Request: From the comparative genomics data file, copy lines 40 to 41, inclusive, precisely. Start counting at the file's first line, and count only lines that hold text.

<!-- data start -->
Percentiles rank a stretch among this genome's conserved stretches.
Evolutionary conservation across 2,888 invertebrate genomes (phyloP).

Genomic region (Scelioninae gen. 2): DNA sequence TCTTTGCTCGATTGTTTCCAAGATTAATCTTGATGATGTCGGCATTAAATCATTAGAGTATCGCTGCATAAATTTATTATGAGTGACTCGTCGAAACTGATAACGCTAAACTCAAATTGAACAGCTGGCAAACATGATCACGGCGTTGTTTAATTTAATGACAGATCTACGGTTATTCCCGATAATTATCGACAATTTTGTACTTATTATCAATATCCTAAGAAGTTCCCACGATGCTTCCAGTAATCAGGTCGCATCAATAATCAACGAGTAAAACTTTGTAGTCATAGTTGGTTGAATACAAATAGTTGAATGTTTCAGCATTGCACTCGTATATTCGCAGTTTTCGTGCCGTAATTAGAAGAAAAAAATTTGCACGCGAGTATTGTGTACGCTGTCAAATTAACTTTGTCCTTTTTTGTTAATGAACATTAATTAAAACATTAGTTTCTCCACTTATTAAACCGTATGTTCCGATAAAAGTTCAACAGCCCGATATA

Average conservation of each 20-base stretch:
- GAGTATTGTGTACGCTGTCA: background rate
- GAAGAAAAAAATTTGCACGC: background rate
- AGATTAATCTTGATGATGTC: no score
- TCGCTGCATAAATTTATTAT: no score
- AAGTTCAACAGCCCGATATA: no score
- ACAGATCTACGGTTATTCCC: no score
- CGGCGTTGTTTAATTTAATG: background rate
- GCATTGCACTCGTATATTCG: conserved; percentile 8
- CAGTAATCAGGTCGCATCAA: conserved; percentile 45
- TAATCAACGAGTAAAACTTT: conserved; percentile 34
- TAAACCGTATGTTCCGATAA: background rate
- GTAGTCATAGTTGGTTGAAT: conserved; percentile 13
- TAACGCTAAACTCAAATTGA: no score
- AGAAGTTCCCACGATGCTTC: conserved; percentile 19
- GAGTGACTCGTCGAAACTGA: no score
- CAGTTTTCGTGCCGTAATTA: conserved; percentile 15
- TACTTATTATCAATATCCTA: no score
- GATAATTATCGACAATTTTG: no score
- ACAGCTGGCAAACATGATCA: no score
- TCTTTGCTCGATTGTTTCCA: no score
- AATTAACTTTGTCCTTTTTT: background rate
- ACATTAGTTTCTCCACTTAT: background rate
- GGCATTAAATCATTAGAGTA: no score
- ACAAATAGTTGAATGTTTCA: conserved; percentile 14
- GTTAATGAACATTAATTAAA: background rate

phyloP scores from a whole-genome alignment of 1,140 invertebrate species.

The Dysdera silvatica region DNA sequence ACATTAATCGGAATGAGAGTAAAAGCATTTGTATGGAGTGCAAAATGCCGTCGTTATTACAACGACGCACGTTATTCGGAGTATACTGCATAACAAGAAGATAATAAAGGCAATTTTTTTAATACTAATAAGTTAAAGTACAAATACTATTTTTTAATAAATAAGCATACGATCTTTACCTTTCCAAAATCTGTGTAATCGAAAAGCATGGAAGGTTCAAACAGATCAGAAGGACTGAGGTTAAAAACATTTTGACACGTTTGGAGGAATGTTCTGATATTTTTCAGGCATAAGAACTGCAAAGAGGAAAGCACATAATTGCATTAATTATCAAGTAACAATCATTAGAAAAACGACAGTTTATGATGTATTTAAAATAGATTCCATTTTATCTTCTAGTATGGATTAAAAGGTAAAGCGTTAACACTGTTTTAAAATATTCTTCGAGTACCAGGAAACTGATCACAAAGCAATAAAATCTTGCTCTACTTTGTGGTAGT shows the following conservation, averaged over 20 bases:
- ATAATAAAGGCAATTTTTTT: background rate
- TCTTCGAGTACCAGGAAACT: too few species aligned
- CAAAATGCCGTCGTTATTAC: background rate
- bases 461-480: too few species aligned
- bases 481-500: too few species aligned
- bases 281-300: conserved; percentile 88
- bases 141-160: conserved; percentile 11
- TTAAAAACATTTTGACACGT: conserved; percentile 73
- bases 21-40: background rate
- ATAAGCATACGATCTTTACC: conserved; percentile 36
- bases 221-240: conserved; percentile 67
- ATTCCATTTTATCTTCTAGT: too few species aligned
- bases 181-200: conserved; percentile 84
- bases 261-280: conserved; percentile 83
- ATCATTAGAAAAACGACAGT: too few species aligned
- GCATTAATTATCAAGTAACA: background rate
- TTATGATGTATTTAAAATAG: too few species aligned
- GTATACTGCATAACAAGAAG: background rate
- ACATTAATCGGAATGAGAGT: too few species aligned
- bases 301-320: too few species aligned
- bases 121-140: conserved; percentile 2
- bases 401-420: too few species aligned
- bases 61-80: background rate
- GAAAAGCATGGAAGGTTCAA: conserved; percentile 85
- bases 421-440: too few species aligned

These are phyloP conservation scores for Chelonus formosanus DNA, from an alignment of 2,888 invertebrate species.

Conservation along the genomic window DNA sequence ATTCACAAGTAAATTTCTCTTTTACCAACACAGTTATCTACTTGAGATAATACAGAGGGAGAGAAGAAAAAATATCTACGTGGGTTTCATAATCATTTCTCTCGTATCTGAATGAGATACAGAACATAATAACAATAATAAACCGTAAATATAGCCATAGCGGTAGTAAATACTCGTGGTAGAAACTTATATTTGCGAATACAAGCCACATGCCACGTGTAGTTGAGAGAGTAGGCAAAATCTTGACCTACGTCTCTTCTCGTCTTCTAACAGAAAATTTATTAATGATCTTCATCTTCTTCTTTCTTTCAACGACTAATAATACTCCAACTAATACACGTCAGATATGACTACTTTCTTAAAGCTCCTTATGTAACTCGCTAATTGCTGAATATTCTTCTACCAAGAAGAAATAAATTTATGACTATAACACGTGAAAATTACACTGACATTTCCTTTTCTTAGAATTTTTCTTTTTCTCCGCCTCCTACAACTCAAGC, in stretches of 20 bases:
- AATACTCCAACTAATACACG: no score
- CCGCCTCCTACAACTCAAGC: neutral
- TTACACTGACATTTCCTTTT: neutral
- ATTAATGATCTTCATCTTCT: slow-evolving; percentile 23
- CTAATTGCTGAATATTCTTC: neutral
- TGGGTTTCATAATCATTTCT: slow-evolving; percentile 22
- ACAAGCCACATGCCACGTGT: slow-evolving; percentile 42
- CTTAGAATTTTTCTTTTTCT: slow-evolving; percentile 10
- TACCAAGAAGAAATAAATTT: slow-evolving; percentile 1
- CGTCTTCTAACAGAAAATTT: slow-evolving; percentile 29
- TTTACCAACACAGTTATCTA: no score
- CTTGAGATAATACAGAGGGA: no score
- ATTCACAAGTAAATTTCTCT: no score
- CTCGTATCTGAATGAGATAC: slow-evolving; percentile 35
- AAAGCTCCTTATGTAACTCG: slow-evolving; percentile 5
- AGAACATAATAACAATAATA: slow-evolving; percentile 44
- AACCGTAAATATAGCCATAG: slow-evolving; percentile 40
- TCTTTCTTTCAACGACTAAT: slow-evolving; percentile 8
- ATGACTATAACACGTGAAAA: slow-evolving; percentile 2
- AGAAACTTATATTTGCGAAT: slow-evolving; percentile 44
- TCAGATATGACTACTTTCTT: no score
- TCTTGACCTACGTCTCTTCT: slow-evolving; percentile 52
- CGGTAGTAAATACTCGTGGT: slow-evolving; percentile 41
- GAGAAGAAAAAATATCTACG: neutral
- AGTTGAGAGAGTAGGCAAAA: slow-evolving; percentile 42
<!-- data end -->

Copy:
- bases 21-40: background rate
- ATAAGCATACGATCTTTACC: conserved; percentile 36